3. For Your (Future) Children

When you become a parent, it really requires you to be grow up. Your life is no longer about you. You have to be unselfish in the decisions you make. You're making decisions for and caring for little, innocent people who are completely depending on you. It's your job to keep them safe and physically and emotionally healthy. It's not a job to be taken lightly. I mean, you're literally raising someone God gave to you to care for, and who is going to impact the Kingdom. Your job is 24/7 for the rest of your life because you never stop being a parent, even when you're super tired, stressed, or sick. When I'm a mom one day, I want to be able to do even better than my mom did raising me, which is an extremely high bar set. Each generation should feel that way. Since I have become an adult, my future children have been in forefront of my mind. They are not even born, but have affected every single decision I have made thus far. When choosing a potential husband, one of the top qualities I am looking for is a man who will be an incredible, godly father, who will give all he can to his family. When I'm brain fried from school, I keep going and studying. I want to be able to pay off my law school debt, so that my money can go towards making sure my children have the very best. When I am tired in the morning, I still work out and try to eat well, partially because I want to form habits to be the healthiest I can when I do carry my babies for nine months, and to have the energy to keep up with them as toddlers and children, lol. Essentially, I want to be a person they will be proud to have as a mom.

4. For Your Family and Friends

Working on yourself will affect the way we deal with our family and friends. Just like our romantic relationships, we operate all our other relationships out of what we've gone through. If we are able to work through that fear and past hurt, it will increase our ability to commuicate clearly; to set and follow healthy boundaries; to have grace, compassion, and patience for others; and to show up more and be present in those relationships. Besides working toward future roles, we can always be improving in our current ones. This also means cutting out the toxic relationships that lead us towards sin and that weigh us down, and exchanging them for cultivating our healthy relationships.

5. For Your Work

There's two ways we can show up for the sake of our work. First, in our present work, and second, toward our goals and where we want to be. You don't have to be a ministry-based job to honor God with your work. You don't even have to have a job to honor God with your work.

Colossians 3:17 (ESV) says: "And whatever you do, in word or deed, do everything in the name of the Lord Jesus, giving thanks to God the Father through him." Whether you are folding laundry, raising children, driving an Uber, or performing surgery, you can do it all for the glory of God. My best friend told me that on her hard days, she remembers that God intentionally put her where she presently is, which means He'll see her through. God has you where He needs you in this present moment. There's things He needs you to do, big and small, and lives to touch within those capacities. He will sanctify us and help us in being who He needs us to be to fill those roles.

Be honest with yourself. Is who you are currently connecting with who you want to be? It's one thing to set goals and have a plan to end up in the place you want to end up, but it is another to actually execute that plan, and take the steps to show up as that person who would live out that life you want. Looking past the fact that those plans may be changed by God, say we are to end up at the destination we aim for, that requires being a certain person to take on that role. This is something that even applies to being a parent or spouse. We can easily talk the talk and have the knowledge, but are we actually walking the walk and applying the knowledge?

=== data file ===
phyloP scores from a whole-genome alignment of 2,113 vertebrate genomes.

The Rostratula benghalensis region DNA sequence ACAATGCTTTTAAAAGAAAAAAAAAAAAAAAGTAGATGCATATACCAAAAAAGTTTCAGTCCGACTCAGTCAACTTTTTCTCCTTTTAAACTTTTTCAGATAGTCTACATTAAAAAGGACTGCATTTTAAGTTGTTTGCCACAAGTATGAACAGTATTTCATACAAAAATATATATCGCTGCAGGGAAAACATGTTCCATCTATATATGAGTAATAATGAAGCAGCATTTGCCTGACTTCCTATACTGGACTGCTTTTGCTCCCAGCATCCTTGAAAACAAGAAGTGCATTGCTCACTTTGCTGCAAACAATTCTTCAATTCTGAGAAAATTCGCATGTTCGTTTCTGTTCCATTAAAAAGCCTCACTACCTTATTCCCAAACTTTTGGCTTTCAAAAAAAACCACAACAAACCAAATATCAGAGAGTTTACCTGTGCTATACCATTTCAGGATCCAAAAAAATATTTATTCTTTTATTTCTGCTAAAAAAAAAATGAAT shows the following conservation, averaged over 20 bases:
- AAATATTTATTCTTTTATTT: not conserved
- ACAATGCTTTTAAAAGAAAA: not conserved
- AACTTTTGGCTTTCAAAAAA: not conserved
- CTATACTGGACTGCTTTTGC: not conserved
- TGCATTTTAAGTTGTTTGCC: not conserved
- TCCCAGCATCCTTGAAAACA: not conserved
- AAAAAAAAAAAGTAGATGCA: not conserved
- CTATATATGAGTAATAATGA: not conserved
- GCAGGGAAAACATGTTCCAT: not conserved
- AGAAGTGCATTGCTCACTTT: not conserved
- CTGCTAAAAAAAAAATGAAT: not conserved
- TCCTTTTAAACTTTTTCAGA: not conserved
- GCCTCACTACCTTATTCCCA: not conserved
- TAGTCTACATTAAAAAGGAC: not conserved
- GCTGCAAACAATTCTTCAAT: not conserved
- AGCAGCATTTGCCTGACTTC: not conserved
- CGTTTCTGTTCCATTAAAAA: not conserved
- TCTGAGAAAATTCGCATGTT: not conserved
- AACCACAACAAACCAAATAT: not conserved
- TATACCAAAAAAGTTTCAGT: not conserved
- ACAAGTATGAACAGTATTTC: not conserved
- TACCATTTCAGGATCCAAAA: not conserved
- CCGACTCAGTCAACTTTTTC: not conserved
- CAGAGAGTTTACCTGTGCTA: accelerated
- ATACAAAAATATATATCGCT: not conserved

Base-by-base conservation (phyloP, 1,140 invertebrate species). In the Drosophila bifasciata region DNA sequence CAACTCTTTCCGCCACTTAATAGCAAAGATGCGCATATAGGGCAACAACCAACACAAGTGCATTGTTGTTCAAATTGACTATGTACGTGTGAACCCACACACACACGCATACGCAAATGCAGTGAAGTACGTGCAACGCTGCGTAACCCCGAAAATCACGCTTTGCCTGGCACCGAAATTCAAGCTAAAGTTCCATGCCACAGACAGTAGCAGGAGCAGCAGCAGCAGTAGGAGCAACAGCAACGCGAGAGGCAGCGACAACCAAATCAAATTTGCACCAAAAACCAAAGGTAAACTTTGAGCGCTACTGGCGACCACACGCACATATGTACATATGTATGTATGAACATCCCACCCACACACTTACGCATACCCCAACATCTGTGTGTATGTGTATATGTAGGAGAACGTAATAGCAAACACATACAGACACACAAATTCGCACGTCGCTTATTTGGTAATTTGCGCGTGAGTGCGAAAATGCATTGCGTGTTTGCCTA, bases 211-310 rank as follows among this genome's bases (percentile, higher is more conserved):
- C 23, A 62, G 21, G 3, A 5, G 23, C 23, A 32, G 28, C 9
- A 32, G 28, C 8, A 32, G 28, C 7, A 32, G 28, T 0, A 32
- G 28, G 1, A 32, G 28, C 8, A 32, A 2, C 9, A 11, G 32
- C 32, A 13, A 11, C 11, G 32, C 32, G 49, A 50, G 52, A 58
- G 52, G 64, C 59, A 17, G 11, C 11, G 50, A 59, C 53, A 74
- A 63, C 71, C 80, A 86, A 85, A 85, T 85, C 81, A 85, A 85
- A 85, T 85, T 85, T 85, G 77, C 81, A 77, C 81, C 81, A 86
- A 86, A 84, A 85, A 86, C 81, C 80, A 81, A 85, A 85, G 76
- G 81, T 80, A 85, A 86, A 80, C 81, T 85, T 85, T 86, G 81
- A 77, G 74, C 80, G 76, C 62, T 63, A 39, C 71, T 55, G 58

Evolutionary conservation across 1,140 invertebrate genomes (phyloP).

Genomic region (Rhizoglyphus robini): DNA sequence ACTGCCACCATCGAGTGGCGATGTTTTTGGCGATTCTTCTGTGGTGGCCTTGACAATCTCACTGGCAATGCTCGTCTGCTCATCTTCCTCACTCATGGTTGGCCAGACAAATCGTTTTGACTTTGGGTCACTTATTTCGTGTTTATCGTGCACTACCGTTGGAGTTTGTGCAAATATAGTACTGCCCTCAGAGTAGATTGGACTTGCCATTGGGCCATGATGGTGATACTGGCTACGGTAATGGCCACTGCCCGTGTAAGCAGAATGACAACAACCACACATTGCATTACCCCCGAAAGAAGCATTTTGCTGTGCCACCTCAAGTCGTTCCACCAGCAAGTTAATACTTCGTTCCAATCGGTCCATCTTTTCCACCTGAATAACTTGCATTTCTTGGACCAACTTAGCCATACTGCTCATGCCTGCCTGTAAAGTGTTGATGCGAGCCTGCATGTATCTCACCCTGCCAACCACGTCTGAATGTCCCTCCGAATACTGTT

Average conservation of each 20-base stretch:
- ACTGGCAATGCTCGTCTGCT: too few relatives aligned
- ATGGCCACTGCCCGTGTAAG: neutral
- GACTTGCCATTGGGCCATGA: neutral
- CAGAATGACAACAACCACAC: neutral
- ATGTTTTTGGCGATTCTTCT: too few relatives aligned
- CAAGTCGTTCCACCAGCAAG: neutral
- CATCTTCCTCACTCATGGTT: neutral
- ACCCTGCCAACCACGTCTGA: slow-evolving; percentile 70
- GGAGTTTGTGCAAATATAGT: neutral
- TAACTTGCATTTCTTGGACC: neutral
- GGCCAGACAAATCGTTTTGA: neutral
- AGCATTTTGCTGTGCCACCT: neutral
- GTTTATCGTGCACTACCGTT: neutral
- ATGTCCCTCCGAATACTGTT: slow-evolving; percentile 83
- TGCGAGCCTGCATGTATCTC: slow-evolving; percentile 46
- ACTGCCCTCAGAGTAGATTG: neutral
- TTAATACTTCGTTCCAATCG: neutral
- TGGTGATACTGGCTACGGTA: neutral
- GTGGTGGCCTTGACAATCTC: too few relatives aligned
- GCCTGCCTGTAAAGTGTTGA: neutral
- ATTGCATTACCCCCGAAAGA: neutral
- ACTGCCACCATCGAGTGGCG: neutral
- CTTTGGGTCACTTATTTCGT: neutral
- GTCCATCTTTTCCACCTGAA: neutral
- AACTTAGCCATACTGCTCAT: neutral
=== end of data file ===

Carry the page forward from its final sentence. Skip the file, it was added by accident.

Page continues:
Our twenties are often, as Taylor Swift put it in her song "22," "happy, free, confusing, and lonely at the same time." However, our twenties are also a blank slate. A mantra of mine lately has been: live in the present and make decisions for the future. In some type of capacity, every day, you're making decisions that will affect your future life. We cannot control what happens to us, but we can remember that God is intentional and will turn it to good. Also, you are in charge of how you react and what you do. Make the connection between the person you speak to be and actually walk in it.

You cannot live behind excuses forever, for they grow old as we do. Thus, if you're looking for a place to start working on yourself, start with what you make excuses for. Then, the excuse is gone. You can also start with what you turn to for safety and comfort instead of God. This can be food, social media, etc. These things are actually idols. When God is not first in our life, it is often a reason why our life is out of order.

Use your "whys" to hold you accountable, and if that's not enough, then use God and the people around you to hold you accountable. One thing I've learned is that God will always send you the people you need for a present moment. They may not be in our lives forever, but they are purposed for the present. Don't be afraid to turn to these people because we really cannot walk alone. Working on yourself is not going to be perfect, but what's important is that you keep going.

If you want more on CS Lewis on sanctification, check out the latest book club video:

By: Bible and Hot Cocoa (IG: @bibleandhotcocoa, Twitter: @biblehotcocoa)

Jules is the founder of Bible and Hot Cocoa. She is a law student with a passion for standing up for truth. In any free time, she loves to read, study theology, write, and draw or paint. Jules's favorite book of the Bible would have to be a tie among John, Psalms, Ephesians, and Romans (as of now), and her favorite figure besides Jesus is John, David, or Paul.

4 views0 comments

Recent Posts

See All

One of the most painful feelings has to be that of being in waiting. It's a great vulnerability to just sit in the unknown. In her book...

Yes, I am doing a gratitude post for Thanksgiving in October. It's something that I've been dwelling on the past week and felt led to...